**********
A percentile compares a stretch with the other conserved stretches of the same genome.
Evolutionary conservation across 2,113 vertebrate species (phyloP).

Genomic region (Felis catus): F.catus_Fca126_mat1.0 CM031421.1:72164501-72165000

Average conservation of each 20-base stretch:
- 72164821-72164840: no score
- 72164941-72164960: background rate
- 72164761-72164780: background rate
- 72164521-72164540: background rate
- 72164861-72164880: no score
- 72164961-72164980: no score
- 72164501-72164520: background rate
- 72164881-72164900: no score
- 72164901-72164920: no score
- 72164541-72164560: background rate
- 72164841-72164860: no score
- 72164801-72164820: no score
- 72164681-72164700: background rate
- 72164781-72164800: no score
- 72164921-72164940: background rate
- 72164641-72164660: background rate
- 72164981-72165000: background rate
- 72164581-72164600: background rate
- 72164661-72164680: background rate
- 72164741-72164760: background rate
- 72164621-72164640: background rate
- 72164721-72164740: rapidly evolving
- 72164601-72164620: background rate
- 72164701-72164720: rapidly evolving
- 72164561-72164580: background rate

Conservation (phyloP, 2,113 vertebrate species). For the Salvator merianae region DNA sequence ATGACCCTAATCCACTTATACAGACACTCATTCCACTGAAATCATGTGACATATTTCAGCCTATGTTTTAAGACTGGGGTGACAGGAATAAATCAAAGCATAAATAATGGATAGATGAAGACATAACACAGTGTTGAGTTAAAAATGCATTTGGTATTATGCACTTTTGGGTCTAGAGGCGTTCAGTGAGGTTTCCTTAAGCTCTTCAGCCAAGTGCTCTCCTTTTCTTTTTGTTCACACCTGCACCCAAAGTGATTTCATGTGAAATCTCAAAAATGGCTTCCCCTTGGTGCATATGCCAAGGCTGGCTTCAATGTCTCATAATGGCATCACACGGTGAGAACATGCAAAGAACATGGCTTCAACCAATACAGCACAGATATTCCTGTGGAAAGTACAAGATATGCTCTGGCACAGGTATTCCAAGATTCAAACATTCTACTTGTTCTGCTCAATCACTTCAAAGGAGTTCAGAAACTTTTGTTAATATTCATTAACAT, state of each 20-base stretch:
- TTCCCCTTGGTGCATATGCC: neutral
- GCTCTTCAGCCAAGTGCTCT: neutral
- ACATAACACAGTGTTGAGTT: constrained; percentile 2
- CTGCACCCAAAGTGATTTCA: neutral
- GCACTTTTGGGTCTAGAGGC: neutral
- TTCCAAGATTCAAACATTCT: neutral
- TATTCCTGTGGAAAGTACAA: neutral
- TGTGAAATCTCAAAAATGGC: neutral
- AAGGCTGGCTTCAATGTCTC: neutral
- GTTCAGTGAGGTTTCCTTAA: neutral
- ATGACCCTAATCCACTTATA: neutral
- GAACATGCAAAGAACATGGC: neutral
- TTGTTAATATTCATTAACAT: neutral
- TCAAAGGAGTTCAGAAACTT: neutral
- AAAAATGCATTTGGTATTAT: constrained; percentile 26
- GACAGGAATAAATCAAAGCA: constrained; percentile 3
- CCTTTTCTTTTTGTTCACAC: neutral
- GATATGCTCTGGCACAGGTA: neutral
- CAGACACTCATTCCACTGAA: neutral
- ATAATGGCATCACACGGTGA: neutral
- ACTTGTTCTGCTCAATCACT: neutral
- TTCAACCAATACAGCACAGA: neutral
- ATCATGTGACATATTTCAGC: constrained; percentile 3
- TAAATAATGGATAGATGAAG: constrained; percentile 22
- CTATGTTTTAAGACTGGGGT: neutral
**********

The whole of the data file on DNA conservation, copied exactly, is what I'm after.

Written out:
A percentile compares a stretch with the other conserved stretches of the same genome.
Evolutionary conservation across 2,113 vertebrate species (phyloP).

Genomic region (Felis catus): F.catus_Fca126_mat1.0 CM031421.1:72164501-72165000

Average conservation of each 20-base stretch:
- 72164821-72164840: no score
- 72164941-72164960: background rate
- 72164761-72164780: background rate
- 72164521-72164540: background rate
- 72164861-72164880: no score
- 72164961-72164980: no score
- 72164501-72164520: background rate
- 72164881-72164900: no score
- 72164901-72164920: no score
- 72164541-72164560: background rate
- 72164841-72164860: no score
- 72164801-72164820: no score
- 72164681-72164700: background rate
- 72164781-72164800: no score
- 72164921-72164940: background rate
- 72164641-72164660: background rate
- 72164981-72165000: background rate
- 72164581-72164600: background rate
- 72164661-72164680: background rate
- 72164741-72164760: background rate
- 72164621-72164640: background rate
- 72164721-72164740: rapidly evolving
- 72164601-72164620: background rate
- 72164701-72164720: rapidly evolving
- 72164561-72164580: background rate

Conservation (phyloP, 2,113 vertebrate species). For the Salvator merianae region DNA sequence ATGACCCTAATCCACTTATACAGACACTCATTCCACTGAAATCATGTGACATATTTCAGCCTATGTTTTAAGACTGGGGTGACAGGAATAAATCAAAGCATAAATAATGGATAGATGAAGACATAACACAGTGTTGAGTTAAAAATGCATTTGGTATTATGCACTTTTGGGTCTAGAGGCGTTCAGTGAGGTTTCCTTAAGCTCTTCAGCCAAGTGCTCTCCTTTTCTTTTTGTTCACACCTGCACCCAAAGTGATTTCATGTGAAATCTCAAAAATGGCTTCCCCTTGGTGCATATGCCAAGGCTGGCTTCAATGTCTCATAATGGCATCACACGGTGAGAACATGCAAAGAACATGGCTTCAACCAATACAGCACAGATATTCCTGTGGAAAGTACAAGATATGCTCTGGCACAGGTATTCCAAGATTCAAACATTCTACTTGTTCTGCTCAATCACTTCAAAGGAGTTCAGAAACTTTTGTTAATATTCATTAACAT, state of each 20-base stretch:
- TTCCCCTTGGTGCATATGCC: neutral
- GCTCTTCAGCCAAGTGCTCT: neutral
- ACATAACACAGTGTTGAGTT: constrained; percentile 2
- CTGCACCCAAAGTGATTTCA: neutral
- GCACTTTTGGGTCTAGAGGC: neutral
- TTCCAAGATTCAAACATTCT: neutral
- TATTCCTGTGGAAAGTACAA: neutral
- TGTGAAATCTCAAAAATGGC: neutral
- AAGGCTGGCTTCAATGTCTC: neutral
- GTTCAGTGAGGTTTCCTTAA: neutral
- ATGACCCTAATCCACTTATA: neutral
- GAACATGCAAAGAACATGGC: neutral
- TTGTTAATATTCATTAACAT: neutral
- TCAAAGGAGTTCAGAAACTT: neutral
- AAAAATGCATTTGGTATTAT: constrained; percentile 26
- GACAGGAATAAATCAAAGCA: constrained; percentile 3
- CCTTTTCTTTTTGTTCACAC: neutral
- GATATGCTCTGGCACAGGTA: neutral
- CAGACACTCATTCCACTGAA: neutral
- ATAATGGCATCACACGGTGA: neutral
- ACTTGTTCTGCTCAATCACT: neutral
- TTCAACCAATACAGCACAGA: neutral
- ATCATGTGACATATTTCAGC: constrained; percentile 3
- TAAATAATGGATAGATGAAG: constrained; percentile 22
- CTATGTTTTAAGACTGGGGT: neutral